These instances show the. difference between the rules applicable to a conveyance at common law, and a conveyance under the doctrine of uses or of wills ; and although in the latter, there is a strong inclination, we may almost say a settled rule, to treat an infant en ventre as a thing in esse, yet no case can be found,, in which it was ever so treated in a common law conveyance. Nor can it be so treated, without breaking down the maxims of the common law.
“ In respect of the grantee, three things are requisite : — that he be a person in being at the time of the grant made, (if he be to *169take immediately); if be be to taire by way of remainder, it is not necessary that be should be in being.” But it is necessary that he should come into being during the continuance of the particular estate, or eo instanti of its termination. Shep. Touch. 235; Coke Lit. 2, 3; Perkins, sec. 43; Touchstone, ch. 9, no. 4. u By the strict rule of law, if A. was tenant for life, remainder to his own eldest son in tail, and A. died without issue born, but leaving his wife enseint or big with child, and after his death a son was born, this son could not take by virtue of the remainder ; for the particular estate determined before there was any person in me, in whom the remainder could vest.” To remedy this, the statute 10 and-11, W. 3, allows remainders to vest in children while yet in their mother’s womb. 2 Black. Com. 169, and note. That statute is confined to remainders. There is no statute which enables children iohil&- yet in their mother’s womb, to take directly by a deed of gift at common law.
“ If a woman be quick with child, and by a potion killeth it in her wombpor if a man beat her, whereby the child dieth in her body, this is a great misprison, but no murder. But if the child be born alive and dieth of the potion or the battery, this is murder, for it is accounted in rerum natura, when it is bom alive. If a man counsel a woman to kill the child within her womb when it shall be born, and after she is delivered of the child she killeth it, the counsellor is accessory to the murder; and yet at the time of the counsel no murder could be committed of the child in útero matris, because it was not in rerum natura3 Coke Inst. 50. These authorities show conclusively what is the common law upon this subject, and by that this case must be decided.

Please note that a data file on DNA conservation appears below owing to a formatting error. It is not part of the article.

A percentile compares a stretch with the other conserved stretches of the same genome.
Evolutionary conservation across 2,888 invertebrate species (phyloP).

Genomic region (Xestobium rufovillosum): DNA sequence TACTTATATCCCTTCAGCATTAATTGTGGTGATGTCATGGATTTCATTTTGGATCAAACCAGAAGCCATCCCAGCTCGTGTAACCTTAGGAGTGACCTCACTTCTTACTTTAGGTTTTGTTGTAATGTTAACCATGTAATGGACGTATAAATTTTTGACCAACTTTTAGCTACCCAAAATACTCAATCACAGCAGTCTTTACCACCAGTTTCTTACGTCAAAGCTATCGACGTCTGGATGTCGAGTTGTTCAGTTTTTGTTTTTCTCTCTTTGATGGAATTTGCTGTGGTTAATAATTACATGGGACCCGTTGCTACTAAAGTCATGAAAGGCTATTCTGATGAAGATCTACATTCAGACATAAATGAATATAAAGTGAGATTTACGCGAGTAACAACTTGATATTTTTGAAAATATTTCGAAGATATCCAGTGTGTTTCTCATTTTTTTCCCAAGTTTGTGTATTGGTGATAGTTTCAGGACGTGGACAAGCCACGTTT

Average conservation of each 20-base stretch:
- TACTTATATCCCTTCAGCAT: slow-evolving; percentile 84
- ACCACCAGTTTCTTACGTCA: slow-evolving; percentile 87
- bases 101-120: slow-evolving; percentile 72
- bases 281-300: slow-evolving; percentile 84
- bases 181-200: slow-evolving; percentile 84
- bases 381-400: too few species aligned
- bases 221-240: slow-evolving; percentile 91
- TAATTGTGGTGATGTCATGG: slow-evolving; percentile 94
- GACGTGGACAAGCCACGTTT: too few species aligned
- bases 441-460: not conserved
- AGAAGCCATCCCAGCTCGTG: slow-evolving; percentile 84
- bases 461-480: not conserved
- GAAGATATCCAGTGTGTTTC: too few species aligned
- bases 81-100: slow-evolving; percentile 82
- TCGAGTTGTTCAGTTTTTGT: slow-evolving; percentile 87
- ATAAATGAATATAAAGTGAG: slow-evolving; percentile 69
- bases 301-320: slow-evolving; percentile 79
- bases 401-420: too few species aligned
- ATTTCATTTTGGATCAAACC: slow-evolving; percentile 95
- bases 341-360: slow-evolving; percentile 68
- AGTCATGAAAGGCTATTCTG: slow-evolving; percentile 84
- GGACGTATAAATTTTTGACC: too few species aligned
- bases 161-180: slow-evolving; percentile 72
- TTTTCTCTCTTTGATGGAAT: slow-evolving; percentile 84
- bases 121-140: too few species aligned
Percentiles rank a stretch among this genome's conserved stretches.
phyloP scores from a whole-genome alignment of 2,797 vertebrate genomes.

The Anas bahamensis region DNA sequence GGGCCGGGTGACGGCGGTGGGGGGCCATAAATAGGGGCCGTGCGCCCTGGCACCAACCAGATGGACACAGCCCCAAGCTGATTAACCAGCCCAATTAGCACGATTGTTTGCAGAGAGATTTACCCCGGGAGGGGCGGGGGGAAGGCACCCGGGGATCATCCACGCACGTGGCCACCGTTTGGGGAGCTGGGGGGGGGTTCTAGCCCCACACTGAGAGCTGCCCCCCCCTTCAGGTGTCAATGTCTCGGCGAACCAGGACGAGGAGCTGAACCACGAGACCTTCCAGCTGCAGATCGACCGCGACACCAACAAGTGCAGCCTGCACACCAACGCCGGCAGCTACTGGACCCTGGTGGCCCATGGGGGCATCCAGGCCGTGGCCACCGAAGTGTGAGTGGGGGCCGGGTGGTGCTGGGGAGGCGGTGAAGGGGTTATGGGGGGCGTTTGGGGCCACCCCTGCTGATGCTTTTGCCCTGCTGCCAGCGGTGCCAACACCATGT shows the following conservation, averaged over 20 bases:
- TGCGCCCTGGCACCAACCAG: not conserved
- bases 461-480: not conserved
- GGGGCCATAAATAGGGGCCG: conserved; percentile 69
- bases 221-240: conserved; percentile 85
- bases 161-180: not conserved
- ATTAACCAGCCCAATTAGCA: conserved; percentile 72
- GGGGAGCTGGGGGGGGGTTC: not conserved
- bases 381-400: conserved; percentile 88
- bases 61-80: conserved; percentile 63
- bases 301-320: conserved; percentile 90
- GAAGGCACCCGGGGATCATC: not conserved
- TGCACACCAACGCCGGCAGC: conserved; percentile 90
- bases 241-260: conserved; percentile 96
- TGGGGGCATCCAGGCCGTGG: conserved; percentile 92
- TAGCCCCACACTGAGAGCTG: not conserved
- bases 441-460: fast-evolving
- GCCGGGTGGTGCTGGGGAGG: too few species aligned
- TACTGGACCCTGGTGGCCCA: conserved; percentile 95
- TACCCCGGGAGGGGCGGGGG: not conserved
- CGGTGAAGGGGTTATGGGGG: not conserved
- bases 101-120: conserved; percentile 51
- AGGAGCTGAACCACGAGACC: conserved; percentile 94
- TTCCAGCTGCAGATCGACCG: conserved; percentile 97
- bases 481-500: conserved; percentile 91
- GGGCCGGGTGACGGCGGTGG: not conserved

Mr. Moore cited several authorities. Among others, Macpher-son on Infants, and the cases there referred to, 25 Law Lib., new series, 565. They only show that in regard to the declaration and limitation of uses, and in regard to legacies, the Courts of Equity and the Ecclesiastical Courts have adopted the rule of the civil law, by which an infant en ventre is considered as bom. Among other instances given by Macpherson : — a man may surrender copyhold land immediately to the use of an infant en ven-tre sa mere, “for a surrender is a thing executory, and nothing *170 vests before admittanceThis last expression explains that case. The title of the surrender vests in a third person until the infant is bom and becomes capable of taking an estate.
We have no sort of doubt that Mrs. Goff intended all the children of Robert and Rachel Dupree (Peggy Ann excepted); without reference to the time of their birth, to be participants of her bounty; and the only regret is that she did not call upon a lawyer, who would have drawn a conveyance passing the property to a trustee, by which the uses' could haye been kept open until the death of Mrs. Dupre, so as to let in all of her children. But she chose to make a common law conveyance directly to the children ; and of course no other could take under her deed of gift except those esse, or as my lord Coke expresses it, in rerum natura, when the right of property passed' out of her, to wit, at the date of the deed of gift. The owners were then called for— it was then necessary for them to take the property. The plaintiff could not answer the call, and there is no rule of the common law, by which we can give him another day.
It is unnecessary to notice the other questions.
Per Curiam. Bill dismissed with costs.